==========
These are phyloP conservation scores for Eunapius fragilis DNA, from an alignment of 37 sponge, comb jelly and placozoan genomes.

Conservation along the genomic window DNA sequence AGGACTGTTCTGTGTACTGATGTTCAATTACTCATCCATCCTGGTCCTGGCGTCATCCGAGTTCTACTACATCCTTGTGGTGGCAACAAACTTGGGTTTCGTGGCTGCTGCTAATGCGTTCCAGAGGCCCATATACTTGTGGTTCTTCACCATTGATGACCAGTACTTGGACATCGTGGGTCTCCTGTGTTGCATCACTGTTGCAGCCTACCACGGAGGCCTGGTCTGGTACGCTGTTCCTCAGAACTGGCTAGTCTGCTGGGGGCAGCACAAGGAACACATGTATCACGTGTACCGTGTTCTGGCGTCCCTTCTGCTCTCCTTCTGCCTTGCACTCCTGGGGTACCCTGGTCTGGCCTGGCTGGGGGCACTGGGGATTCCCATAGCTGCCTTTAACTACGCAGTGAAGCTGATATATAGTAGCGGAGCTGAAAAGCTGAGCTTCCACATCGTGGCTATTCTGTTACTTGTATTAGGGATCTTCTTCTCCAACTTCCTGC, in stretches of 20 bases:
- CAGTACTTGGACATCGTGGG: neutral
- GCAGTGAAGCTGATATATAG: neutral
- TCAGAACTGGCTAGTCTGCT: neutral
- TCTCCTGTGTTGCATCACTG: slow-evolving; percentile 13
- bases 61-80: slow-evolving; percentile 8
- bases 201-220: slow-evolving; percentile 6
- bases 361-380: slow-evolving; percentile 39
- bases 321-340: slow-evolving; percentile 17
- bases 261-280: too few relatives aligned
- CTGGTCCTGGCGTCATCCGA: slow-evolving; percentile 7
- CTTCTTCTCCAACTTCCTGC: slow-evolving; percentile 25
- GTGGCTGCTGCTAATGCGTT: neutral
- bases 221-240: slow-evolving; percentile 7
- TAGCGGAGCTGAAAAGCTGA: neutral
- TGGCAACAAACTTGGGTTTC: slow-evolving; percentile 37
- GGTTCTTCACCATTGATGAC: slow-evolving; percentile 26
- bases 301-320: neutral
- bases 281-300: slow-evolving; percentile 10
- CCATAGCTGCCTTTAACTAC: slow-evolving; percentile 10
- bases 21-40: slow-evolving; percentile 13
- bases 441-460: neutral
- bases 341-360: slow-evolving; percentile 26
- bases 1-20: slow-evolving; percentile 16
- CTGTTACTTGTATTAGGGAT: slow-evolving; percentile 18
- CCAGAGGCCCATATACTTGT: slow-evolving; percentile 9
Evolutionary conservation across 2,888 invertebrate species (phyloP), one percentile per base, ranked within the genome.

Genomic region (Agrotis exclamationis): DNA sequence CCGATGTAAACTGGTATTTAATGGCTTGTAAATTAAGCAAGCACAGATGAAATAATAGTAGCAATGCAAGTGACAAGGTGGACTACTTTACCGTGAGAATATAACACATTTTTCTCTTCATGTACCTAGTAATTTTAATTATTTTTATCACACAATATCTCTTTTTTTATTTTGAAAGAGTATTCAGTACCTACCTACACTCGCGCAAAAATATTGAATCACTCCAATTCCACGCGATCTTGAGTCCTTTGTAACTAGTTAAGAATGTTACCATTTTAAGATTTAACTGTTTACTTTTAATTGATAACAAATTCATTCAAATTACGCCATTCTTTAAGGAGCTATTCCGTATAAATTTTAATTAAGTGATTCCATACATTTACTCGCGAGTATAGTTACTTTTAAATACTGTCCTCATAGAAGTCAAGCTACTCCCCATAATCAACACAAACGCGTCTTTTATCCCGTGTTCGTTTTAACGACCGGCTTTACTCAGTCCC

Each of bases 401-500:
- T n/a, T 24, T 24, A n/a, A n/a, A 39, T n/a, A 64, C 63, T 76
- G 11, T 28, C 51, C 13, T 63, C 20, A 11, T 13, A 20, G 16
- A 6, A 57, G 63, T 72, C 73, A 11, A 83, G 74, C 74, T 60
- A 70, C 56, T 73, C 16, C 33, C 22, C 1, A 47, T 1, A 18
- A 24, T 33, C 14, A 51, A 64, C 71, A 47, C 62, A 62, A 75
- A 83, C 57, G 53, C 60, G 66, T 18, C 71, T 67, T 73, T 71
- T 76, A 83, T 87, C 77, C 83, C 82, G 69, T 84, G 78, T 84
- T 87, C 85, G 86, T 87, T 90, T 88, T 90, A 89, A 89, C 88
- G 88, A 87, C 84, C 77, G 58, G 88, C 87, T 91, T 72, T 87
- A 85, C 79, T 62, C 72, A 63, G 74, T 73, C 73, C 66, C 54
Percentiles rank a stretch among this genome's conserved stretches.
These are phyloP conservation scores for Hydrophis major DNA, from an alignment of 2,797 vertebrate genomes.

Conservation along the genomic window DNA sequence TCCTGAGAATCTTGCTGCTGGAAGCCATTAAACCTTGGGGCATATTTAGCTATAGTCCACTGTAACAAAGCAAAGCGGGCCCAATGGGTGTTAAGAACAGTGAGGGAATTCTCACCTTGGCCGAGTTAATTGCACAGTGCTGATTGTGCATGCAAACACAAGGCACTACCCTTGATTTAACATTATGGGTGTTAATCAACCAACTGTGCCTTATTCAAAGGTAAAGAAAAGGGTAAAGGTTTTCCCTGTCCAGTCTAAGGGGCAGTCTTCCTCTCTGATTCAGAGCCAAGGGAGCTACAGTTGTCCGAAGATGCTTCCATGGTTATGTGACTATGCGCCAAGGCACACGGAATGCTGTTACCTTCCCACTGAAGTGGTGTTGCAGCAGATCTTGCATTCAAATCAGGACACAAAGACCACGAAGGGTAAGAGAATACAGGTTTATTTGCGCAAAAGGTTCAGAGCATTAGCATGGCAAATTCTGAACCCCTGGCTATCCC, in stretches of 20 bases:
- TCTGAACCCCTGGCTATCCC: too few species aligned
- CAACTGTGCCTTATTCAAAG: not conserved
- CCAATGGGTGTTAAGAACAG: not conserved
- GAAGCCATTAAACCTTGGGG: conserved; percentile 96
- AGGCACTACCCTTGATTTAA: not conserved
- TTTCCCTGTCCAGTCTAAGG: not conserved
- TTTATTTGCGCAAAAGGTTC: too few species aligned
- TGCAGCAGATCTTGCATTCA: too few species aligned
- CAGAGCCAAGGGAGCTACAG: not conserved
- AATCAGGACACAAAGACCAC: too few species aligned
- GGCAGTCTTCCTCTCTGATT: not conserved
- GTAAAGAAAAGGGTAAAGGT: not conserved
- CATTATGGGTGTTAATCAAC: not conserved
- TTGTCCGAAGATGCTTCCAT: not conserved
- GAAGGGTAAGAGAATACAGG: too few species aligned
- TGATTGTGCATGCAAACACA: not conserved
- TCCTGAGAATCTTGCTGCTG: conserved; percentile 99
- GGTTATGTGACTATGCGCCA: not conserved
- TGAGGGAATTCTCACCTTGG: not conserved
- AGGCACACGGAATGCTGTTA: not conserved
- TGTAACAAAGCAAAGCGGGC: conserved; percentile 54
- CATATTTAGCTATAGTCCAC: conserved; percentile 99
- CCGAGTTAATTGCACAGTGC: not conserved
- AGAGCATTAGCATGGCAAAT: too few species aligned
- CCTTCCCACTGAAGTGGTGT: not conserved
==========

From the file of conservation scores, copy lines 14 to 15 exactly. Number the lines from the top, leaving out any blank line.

- GTGGCTGCTGCTAATGCGTT: neutral
- bases 221-240: slow-evolving; percentile 7